Wednesday, July 14, 2004

What's a Conservative? (What is a Liberal?) Part 1.

This post will be mostly schematic, and for that I apologize. I will follow up with more in depth posts (i.e. facts, figures, arguments). Right now I just want to sketch a (somewhat) iconoclast treatment of the perceived political dichotomy in this country, that of "liberals" v. "conservatives". There was a time when "liberal" meant Smithian economics, and the protection of individual liberty (at least for citizens). Conservativism, on the other hand, essentially meant monarchy (where available), support for the actions of the state, resistance to change. Liberal ideals and liberal philosophy (Locke, etc.) essentially drove the American and French revolutions (as the first such revolutions), and it was the conservatives in the British colonies who opposed the American Revolution. To his lasting credit, George Washington did not initiate a French-style Terror against them and they were incorporated into the new United States. It is interesting to note that the first great conservative thinker, Edmund Burke, was reacting against the liberalism of the French Revolution. That's just historical background, and we only want to pursue what happened to these two concepts in the United States, so we will leave Europe behind. If we take slavery as a fundamental issue in the nineteenth century, we can see how the "conservative" and "liberal" positions were defined there. In general, the most conservative believed the institution should not change, the moderates believed that it should be phased out over time, and the liberals wanted and end to it-immediately. It is not hard to see, in retrospect, where morality lay. Were just going to look at social issues, because I will need to do a little more poking around before I can say anything more than schematic about economic issues. So take Reconstruction. An essentially liberal time and one of the best times in American history, because for the first time liberals were truly in power, they were running the government responsibly, and making good on the idea that all men are created equal. The backlash to Reconstruction was a conservative backlash, because Southern whites were insulted by the idea of blacks being equal, so after the North helped them get back on track economically, they pressed the North to abandon Reconstruction. Thus, a century of Jim Crow carried out by conservatives and tolerated (as usual) by wimpy liberals (for a while, fortunately in 1932 we actually got a good man elected, and hats off to his uncle for not being a racist). So one cannot read the history of American conservativism without also reading the history of American racism. I am not insinuating that today conservativism = racism, but it is undeniable that today's meteoric rise to the head of government of "conservatives" is built on the "Southern strategy" engineered by Nixon and still in play of courting Southern whites in the wake of the civil rights movement. There are other factors, and I will get to them in my next post. This is enough for now, much more to be said.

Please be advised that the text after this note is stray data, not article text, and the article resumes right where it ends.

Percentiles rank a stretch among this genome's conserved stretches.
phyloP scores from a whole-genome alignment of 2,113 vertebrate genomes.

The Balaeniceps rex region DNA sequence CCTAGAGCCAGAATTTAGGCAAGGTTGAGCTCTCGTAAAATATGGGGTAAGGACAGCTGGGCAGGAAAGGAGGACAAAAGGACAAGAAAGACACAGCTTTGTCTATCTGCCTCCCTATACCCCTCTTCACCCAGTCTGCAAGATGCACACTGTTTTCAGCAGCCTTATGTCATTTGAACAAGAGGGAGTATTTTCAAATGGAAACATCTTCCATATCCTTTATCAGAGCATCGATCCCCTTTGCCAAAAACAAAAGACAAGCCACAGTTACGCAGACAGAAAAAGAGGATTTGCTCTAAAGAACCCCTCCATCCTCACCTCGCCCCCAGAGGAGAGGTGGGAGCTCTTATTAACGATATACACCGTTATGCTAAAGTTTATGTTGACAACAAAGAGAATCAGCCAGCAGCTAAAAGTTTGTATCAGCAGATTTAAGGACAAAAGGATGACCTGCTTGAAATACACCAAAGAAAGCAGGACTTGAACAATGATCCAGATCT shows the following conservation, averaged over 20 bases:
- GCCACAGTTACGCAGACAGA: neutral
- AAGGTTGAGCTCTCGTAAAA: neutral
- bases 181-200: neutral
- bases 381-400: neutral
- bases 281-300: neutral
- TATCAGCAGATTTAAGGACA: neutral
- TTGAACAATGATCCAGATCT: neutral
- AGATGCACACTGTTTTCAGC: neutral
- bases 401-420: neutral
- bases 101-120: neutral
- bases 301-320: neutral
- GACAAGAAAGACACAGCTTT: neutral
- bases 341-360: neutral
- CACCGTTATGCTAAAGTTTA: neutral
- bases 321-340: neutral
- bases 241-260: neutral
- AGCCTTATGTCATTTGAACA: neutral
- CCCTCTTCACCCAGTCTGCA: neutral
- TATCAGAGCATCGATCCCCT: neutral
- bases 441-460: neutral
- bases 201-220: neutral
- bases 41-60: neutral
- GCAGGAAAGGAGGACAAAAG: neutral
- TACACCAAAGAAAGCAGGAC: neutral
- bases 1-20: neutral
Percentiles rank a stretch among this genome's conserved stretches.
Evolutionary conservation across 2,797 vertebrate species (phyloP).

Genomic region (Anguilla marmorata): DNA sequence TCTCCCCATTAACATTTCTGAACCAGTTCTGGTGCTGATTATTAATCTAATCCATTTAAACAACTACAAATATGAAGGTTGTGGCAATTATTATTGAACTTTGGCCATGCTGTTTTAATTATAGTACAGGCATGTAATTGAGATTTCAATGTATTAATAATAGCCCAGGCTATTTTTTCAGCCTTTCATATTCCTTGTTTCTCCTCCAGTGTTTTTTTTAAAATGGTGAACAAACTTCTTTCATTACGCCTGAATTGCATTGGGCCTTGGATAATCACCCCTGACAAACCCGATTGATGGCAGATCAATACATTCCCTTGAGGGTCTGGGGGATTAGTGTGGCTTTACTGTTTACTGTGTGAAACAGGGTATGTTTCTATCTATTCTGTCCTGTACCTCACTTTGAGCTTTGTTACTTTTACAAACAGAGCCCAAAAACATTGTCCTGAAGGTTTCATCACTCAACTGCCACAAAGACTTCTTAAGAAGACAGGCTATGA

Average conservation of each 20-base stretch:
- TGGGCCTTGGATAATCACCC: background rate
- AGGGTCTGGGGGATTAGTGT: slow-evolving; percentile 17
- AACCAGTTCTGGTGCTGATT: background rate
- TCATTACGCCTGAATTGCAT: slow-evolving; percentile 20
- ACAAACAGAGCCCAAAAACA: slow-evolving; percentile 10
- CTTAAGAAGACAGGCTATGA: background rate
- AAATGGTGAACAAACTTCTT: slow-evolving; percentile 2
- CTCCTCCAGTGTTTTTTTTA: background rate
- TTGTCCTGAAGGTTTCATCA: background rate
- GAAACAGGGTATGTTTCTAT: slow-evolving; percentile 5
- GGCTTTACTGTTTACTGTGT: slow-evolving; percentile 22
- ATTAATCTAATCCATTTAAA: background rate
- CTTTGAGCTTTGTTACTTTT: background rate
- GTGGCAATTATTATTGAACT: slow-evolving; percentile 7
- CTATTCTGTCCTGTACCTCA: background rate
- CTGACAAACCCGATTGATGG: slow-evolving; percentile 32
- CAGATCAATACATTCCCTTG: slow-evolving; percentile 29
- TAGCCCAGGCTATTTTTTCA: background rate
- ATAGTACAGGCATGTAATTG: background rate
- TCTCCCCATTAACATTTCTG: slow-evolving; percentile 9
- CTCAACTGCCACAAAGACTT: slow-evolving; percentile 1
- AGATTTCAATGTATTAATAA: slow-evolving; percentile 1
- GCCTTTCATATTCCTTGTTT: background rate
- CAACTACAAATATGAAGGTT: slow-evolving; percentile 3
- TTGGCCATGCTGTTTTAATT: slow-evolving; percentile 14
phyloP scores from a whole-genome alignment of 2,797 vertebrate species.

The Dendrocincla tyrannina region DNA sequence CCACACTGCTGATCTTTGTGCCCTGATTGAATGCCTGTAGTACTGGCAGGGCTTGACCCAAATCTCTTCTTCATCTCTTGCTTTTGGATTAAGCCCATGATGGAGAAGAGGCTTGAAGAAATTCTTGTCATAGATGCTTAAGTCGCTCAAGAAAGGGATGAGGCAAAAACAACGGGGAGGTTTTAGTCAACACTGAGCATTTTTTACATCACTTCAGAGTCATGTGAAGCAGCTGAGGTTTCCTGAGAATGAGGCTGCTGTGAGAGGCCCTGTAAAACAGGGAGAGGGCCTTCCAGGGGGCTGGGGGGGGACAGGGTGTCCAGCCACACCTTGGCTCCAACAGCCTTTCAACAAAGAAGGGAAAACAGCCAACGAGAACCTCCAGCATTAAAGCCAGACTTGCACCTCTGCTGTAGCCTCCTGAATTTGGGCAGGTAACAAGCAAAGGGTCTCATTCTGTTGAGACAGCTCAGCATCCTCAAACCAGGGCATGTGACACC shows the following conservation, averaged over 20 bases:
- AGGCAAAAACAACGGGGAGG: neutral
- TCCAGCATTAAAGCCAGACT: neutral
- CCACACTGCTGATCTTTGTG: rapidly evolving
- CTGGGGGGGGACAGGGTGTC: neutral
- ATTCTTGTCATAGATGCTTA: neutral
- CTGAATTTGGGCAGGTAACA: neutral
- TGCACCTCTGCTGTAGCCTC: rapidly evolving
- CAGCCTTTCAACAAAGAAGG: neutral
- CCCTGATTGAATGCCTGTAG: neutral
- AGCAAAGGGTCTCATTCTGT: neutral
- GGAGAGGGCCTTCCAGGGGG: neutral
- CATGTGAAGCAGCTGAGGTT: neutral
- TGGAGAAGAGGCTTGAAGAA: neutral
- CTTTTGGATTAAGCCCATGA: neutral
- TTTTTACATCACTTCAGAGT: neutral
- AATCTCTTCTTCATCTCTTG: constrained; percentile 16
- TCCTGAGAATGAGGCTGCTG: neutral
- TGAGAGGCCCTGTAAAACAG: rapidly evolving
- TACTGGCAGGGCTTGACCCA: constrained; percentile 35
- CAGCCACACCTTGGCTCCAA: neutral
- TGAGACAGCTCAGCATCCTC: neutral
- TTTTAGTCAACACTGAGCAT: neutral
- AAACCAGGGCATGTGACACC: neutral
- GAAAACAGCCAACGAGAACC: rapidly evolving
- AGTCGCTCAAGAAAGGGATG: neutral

4 Comments:

Anonymous Anonymous said...

How bout you break up your text monolith with some indents or some lines between paragraphs, jerk.

July 14, 2004 at 11:27 AM  
Blogger Patrick said...

You can't post anonymously on your own web site, Arun. And everybody likes my Proustian prose.

July 14, 2004 at 11:30 AM  
Blogger Ron Green said...

It may be of assistance to some to align your definitions with the political parties. Democrat is typically aligned with the "liberal" at this time and Republican is considered "conservative". You quote reconstruction as being one of the best times in history, that was done by a liberal federal government; Republican. It can be confusing dragging the titles (liberal and conservative) thru time because they are so closely tied to parties and the parties have been shifting some over time.

July 16, 2004 at 12:13 PM  
Blogger Patrick said...

Definitely. I'm reworking my argumentative strategy on this one.

July 16, 2004 at 10:56 PM  

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